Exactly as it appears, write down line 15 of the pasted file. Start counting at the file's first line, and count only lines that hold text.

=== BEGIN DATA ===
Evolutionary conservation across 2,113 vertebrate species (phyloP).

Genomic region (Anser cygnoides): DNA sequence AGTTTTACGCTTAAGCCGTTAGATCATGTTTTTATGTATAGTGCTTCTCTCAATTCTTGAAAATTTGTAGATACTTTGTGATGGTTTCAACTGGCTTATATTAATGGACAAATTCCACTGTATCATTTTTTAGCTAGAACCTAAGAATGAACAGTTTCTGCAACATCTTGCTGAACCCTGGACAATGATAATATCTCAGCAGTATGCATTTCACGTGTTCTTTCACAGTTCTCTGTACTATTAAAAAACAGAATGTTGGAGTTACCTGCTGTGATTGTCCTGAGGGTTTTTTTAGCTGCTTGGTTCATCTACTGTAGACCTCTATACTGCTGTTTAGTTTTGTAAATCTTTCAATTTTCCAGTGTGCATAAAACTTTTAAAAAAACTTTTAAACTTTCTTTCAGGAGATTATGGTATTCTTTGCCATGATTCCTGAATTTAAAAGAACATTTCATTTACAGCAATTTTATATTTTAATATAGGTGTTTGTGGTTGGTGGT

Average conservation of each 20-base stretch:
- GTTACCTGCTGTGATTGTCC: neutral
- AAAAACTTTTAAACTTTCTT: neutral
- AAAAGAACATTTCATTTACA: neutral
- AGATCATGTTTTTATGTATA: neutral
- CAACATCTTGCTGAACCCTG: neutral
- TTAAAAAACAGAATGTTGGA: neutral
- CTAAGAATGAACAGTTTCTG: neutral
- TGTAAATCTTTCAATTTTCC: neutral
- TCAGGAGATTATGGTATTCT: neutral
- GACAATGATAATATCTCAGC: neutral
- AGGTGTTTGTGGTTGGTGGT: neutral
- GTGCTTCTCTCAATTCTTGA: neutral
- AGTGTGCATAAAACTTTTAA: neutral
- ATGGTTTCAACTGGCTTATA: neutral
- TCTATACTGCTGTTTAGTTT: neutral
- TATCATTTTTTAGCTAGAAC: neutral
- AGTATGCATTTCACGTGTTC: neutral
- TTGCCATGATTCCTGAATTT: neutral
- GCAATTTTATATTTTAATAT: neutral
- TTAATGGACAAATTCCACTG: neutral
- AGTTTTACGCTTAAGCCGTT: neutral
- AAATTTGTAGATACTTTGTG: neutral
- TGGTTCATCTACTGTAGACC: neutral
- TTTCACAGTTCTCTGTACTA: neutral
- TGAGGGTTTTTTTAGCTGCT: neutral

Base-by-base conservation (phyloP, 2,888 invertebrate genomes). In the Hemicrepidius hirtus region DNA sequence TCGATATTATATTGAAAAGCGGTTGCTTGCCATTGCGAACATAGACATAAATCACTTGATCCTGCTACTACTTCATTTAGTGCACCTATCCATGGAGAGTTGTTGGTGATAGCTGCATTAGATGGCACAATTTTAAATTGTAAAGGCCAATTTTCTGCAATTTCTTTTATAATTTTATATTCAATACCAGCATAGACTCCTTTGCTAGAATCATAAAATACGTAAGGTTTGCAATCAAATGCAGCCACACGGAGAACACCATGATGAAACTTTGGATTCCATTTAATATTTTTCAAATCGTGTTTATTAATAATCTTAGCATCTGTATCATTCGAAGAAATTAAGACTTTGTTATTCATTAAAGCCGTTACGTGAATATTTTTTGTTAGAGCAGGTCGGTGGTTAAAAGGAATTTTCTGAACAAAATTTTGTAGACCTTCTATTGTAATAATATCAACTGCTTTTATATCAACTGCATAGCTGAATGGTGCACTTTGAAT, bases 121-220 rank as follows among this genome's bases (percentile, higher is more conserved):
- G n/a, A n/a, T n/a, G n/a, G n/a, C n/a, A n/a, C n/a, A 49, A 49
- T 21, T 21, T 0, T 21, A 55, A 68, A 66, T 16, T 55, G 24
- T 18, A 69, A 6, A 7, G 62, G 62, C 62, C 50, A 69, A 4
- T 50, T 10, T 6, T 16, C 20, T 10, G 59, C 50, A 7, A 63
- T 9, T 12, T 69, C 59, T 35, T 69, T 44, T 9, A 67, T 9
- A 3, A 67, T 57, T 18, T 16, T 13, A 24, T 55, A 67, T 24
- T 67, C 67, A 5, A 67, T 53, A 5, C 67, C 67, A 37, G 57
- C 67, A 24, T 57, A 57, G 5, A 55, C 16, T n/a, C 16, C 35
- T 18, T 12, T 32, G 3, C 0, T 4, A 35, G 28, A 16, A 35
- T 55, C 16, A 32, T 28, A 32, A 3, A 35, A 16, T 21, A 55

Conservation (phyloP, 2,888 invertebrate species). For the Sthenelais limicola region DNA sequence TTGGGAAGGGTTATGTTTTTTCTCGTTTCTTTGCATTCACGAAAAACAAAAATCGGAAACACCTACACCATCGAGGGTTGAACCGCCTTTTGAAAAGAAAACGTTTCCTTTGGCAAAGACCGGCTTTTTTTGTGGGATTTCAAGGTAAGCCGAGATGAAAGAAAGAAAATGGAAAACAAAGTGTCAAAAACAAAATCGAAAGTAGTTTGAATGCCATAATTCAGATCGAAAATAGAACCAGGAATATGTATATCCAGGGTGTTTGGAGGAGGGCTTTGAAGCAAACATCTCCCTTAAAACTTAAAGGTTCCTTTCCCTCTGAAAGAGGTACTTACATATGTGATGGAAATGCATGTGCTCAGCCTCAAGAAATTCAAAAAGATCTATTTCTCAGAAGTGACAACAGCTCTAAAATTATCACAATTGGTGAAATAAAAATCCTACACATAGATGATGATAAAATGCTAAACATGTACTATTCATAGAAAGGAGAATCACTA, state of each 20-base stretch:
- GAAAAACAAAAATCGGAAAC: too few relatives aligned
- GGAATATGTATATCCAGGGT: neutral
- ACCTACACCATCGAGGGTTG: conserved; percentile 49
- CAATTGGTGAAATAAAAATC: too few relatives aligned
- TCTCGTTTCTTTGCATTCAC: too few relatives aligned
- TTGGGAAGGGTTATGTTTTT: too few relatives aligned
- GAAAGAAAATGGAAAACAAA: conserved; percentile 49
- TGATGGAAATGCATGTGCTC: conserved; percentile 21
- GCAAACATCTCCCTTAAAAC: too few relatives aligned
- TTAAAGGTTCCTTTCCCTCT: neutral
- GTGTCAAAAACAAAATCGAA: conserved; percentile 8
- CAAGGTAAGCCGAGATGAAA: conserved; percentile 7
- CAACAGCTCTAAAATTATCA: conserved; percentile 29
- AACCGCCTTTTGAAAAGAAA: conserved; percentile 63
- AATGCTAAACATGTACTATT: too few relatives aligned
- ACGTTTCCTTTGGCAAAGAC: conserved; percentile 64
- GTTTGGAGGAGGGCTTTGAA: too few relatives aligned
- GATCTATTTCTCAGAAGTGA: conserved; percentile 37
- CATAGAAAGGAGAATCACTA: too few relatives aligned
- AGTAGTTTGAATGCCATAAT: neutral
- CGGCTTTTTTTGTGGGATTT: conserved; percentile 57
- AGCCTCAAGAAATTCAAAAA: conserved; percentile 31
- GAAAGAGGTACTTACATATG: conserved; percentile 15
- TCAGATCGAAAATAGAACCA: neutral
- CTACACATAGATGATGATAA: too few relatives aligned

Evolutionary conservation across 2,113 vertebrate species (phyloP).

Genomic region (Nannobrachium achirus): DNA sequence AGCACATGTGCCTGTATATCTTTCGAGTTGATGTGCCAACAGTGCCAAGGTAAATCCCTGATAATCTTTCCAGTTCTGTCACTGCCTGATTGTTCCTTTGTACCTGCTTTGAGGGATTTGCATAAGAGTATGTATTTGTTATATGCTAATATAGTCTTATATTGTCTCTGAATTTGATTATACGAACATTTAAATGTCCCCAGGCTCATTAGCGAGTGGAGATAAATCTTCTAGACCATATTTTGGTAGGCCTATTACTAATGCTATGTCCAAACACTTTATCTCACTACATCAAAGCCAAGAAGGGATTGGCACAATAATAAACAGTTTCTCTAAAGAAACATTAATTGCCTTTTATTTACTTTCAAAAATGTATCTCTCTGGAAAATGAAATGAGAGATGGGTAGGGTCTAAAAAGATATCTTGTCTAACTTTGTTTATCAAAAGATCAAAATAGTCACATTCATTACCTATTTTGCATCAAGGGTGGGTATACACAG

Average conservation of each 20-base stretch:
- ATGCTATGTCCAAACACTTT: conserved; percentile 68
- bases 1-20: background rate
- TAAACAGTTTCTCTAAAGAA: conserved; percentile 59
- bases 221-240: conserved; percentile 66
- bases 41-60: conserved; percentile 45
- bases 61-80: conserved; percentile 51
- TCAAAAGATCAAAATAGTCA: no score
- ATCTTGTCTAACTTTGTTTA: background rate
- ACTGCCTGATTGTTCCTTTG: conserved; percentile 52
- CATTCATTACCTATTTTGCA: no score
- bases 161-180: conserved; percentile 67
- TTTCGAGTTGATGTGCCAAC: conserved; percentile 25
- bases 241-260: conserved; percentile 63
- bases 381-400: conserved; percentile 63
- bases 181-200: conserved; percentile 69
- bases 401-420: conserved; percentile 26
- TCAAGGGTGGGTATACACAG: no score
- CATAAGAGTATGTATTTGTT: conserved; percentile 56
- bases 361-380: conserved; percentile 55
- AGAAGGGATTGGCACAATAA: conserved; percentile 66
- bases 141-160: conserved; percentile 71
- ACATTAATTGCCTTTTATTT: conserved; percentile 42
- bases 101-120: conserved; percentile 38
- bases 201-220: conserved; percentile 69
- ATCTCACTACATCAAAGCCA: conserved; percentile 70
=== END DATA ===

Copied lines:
- GTGCTTCTCTCAATTCTTGA: neutral